1. Strong doubt, improbability (невероятность, неуверенность). This meaning occurs only with the negative form of the modal verb.

He can't be working at this time. = It is impossible that he is working.

He can’t have seen it. = It is impossible that he saw it.

It corresponds to the Russian (не может быть, чтобы...)


"Could" is used instead of "can" to express greater doubt.


You couldn't have read the book in original it is too difficult for you. (вряд ли.)

You can't have read the book in Russian, it is not translated (не может быть,



The time reference is indicated not by the form of the verb ("can" or "could") but by that of the infinitive.

Depending on the time reference "can" in this meaning is used in combination with different forms of the infinitive. If reference is made to the present the simple infinitive is found with stative verbs and with dynamic verbs the continuous infinitive is used.

He can't be really ill.

She can't be telling lies.


"Can" + perfect infinitive refers the action to the past.

He can’t/ couldn’t have told the truth.


2. Surprise when can/could is used in general questions. It corresponds to the Russian


Depending on the time reference "can" is used with different forms of the infinitive.

To refer the action to the past a perfect infinitive is used:

Can she have told a lie?


With dynamic verbs the continuous infinitive or the perfect continuous infinitive may be used:

Can she be telling lies?

Can she have been waiting for us so long?


"Could" is also used in this way, implying more uncertainty.

Could it be true?

Could she be telling lies?

Could he have said it?

Could she have been waiting for us so long?

InRussian both variants - "неужели... ?"


3. "Can" and "could" followed by different forms of the infinitive are found in special
questions where they are used for emotional colouring (for instance, to express puzzlement, impatience)

What can/could he mean?

What can/could he be doing?

Where can/could he have gone to?

It is rendered in Russian as "Что собственно он имеет в виду? ..."


"MAY" has two forms: "may" and "might" It has two Moods: Indicative and Subjunctive.

In the Indicative Mood it has two tenses: present and past.

"MAY"--------------------------------- Indicative Mood - present.


"MIGHT" Indicative Mood - past

Subjunctive Mood - present

The main meanings:

1. Objective possibility (absence of any obstacle to an action).


You may hear this song everywhere.

You may find all the books you want in the Lenin Library. - It's possible that you will find...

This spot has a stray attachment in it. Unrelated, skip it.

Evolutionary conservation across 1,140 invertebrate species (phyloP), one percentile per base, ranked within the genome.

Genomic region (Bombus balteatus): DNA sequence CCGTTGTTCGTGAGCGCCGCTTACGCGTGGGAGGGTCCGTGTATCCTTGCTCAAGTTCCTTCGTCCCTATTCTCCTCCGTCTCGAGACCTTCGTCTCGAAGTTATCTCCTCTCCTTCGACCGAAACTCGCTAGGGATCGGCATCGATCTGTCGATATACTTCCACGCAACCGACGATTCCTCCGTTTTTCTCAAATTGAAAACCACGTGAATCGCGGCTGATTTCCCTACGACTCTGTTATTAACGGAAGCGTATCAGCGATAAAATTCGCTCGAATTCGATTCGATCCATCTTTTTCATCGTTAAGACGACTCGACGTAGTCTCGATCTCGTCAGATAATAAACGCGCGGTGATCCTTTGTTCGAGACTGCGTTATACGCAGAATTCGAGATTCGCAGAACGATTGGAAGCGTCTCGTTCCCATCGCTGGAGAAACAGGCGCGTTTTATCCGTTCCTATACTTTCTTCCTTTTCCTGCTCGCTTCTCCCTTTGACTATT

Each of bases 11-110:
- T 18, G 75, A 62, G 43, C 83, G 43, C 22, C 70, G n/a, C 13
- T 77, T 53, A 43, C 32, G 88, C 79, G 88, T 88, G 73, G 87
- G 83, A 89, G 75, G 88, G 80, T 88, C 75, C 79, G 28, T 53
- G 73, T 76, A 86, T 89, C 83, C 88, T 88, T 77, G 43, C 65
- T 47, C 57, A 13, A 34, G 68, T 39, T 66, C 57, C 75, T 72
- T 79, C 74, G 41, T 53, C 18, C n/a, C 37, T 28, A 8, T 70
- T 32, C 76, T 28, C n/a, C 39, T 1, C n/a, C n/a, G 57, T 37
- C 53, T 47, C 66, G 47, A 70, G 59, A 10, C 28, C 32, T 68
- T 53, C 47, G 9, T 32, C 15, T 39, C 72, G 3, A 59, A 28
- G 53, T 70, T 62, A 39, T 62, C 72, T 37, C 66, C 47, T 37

"May" is used only in affirmative sentences.

"Can" is used in questions and negative sentences.

The form "might" is used in past-time contexts in accordance with the rules of the sequence of tenses.

He said he might order a taxi by telephone.


"Might" followed by the perfect infinitive indicates that the action was not carried out owing to certain circumstances expressed in the sentence or implied.


You are so careless. You might have broken the cup.


2. Permission = to be allowed to, to be permitted to or polite request.

You may go now. (You are allowed to go)

May I take your book? (Am I allowed to take your book?)

"Might" is used in polite request of permission.

Might I use your telephone?


"Can" is now more common than "may" or "might" to express informally the idea of permission.

When the action was permitted and performed the expression "was allowed to" is preferable.

When translating the article we were allowed to use a dictionary.

"May" or "might" followed by any form of the infinitive may express:


1. Supposition, doubt, uncertainty = perhaps or maybe, and occurs in affirmative and
I negative sentences (реже) = возможно, может быть.

Не may come or he may not.

Может он придет, а может нет.

Take your umbrella. It may rain. (Perhaps it will rain.)


Non-perfect infinitive indicates reference to the present or future.

They may arrive today or tomorrow.


The perfect infinitive indicates reference to the past.

He may have left.


"Might" is also used here to express greater doubt (It is always Subjunctive Mood).

He might have left.

Может он и уехал.

She might be right.

Возможно, она и права.


In questions "can" is used instead of "may", or Is it (he, she) likely to..?